Speaking of running friends, let’s talk about those for a minute.  Some of my running friends I see in person from time to time and even run with them once a week during school.  Other running friends I may email or text with and honestly we mostly don’t talk about running.  Then there are the other running friends, the ones on Instagram that I’ve never met but I feel such a connection with because of our shared passion and insanity.  All of them understand something about the ridiculousness of waking up and thinking that running several miles outside is a good time.  They all understand what it means to put your desire for fitness and good health above your desire to be lazy.  They know that first mile is a liar and that you have to save something for that last hundred yards.  They know bright colored running shoes make you faster.  They understand the joy of tall, nonsensical socks.  We get each other because we are all the same kind of crazy.  But they also sense when you are in a rut or are feeling out of sorts and they are some of the first people to come in with encouragement.  They know what a bad run feels like and they know how to dispel discouragement.  My friend Catherine lives across the world and we’ve ran together on birthdays.  My friend Beth who “can do hard things” demonstrates daily how to get literally everything done and is such an encouragement.  I even have two friends, Dominic and Ursa who felt so bad for me not being allowed to run that they decided to run my 5K every day for me.  Can you even imagine?  I am blown away by these people on a daily basis.  I am grateful for running friends near and far.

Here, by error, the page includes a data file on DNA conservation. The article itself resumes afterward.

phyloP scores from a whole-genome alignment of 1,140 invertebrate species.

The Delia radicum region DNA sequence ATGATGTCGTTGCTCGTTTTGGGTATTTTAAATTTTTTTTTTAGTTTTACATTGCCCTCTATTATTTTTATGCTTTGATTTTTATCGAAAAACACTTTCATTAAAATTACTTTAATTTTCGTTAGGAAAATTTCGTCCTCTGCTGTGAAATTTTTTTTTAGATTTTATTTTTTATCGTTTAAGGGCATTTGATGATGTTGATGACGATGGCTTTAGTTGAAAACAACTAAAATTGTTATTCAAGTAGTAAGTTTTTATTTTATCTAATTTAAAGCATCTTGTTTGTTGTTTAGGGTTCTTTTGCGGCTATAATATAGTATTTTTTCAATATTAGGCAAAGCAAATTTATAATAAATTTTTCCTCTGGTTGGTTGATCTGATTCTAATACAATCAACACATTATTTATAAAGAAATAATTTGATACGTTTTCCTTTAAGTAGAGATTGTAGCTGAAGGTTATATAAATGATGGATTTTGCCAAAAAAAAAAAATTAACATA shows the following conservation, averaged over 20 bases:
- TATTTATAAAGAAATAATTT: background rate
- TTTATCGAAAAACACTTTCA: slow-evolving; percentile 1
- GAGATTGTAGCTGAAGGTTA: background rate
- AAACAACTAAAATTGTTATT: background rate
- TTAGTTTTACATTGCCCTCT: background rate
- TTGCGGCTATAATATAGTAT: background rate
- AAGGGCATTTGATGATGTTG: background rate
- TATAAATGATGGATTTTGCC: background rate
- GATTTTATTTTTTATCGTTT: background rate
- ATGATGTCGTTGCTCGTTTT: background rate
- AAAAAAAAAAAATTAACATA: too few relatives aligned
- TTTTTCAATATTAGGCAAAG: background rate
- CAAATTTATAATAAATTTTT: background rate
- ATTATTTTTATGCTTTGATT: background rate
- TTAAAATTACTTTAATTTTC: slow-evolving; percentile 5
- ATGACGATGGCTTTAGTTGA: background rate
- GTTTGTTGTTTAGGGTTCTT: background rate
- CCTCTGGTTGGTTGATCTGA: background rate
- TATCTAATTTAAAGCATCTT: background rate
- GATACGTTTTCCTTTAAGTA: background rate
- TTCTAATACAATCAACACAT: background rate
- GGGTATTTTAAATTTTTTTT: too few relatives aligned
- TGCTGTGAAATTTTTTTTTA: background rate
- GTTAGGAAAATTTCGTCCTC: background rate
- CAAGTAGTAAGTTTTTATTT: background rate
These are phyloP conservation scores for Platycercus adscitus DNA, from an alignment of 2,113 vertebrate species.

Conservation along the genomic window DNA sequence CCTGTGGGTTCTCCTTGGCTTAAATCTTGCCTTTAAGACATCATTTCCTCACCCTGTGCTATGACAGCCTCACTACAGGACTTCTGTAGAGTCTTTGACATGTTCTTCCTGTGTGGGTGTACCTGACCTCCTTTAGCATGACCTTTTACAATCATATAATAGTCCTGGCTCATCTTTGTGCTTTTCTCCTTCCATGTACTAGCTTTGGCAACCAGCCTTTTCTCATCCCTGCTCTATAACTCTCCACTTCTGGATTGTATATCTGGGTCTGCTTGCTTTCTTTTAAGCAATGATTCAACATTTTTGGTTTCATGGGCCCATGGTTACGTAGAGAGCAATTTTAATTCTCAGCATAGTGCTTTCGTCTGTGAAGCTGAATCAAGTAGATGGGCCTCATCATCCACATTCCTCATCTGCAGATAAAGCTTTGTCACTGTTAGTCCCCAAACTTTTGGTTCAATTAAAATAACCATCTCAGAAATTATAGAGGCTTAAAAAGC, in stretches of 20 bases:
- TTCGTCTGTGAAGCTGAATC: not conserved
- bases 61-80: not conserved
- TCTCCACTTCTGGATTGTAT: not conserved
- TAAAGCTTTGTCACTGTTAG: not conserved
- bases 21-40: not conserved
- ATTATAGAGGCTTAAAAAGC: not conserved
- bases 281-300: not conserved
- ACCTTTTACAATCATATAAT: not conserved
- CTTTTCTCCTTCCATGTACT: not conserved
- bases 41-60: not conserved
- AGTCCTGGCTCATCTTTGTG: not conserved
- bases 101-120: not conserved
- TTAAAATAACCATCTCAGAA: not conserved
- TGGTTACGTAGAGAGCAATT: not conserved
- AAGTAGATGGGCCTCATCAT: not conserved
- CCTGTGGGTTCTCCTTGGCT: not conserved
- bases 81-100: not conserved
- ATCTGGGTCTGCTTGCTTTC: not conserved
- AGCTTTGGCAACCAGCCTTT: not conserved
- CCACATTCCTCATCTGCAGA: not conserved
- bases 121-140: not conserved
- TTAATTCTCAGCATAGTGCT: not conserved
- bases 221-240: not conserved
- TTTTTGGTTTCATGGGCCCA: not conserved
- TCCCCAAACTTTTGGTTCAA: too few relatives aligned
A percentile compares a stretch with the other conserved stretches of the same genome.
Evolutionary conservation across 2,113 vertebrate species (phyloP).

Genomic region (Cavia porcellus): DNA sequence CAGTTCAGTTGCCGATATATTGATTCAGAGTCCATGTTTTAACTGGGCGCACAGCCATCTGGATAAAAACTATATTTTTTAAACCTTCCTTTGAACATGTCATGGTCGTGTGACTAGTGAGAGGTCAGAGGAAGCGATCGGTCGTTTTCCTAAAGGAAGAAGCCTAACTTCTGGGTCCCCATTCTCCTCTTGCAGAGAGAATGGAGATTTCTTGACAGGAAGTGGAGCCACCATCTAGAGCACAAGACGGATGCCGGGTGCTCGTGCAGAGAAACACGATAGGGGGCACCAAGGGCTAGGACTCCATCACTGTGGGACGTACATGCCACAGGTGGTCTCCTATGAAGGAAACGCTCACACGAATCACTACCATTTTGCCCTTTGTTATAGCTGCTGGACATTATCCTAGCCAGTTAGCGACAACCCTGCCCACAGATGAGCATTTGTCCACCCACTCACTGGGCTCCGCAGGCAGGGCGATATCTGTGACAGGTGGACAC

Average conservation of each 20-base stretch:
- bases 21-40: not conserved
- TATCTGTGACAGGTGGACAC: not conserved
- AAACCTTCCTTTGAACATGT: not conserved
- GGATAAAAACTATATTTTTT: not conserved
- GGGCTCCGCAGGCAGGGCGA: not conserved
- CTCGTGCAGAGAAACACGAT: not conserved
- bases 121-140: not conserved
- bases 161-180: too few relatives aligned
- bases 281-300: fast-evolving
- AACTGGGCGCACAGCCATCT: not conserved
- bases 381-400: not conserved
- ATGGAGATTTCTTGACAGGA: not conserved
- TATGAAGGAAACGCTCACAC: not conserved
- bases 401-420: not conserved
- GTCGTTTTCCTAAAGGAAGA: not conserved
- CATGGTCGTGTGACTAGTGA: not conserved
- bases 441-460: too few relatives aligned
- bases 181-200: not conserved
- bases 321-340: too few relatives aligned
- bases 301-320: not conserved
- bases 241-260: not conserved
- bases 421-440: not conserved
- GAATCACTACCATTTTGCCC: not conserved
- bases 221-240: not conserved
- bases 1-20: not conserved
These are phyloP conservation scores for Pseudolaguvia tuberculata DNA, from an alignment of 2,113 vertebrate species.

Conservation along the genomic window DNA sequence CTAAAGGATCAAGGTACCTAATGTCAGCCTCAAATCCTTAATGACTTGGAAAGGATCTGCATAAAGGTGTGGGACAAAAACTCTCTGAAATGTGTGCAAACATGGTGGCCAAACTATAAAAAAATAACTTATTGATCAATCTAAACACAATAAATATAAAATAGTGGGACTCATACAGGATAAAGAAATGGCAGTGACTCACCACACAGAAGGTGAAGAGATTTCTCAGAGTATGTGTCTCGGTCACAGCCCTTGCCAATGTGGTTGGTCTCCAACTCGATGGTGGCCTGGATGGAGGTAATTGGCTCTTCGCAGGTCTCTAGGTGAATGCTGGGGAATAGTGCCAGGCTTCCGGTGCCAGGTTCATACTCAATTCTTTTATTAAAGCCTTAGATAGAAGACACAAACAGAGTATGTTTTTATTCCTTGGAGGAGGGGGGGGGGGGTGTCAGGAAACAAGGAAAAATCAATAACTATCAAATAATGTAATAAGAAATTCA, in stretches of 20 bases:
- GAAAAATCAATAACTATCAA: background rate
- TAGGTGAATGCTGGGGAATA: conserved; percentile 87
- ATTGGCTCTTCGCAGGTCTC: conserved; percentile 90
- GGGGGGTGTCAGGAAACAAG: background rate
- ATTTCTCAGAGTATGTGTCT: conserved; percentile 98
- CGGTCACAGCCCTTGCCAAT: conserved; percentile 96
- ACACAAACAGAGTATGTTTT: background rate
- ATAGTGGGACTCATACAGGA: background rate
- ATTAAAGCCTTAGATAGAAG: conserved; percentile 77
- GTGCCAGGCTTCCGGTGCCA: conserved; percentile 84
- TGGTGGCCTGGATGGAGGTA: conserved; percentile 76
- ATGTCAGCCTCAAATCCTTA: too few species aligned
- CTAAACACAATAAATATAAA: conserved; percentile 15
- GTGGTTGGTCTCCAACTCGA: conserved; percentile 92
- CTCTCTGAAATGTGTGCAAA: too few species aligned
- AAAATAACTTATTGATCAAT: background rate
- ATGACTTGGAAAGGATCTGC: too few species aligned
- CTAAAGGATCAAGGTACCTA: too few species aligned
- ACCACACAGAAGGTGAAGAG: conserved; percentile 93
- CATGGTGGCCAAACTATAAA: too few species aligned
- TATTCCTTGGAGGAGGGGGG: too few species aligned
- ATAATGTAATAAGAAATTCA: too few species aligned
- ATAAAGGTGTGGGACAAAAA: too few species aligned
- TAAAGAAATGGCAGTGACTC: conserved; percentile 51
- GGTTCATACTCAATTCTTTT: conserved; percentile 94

You are inspiring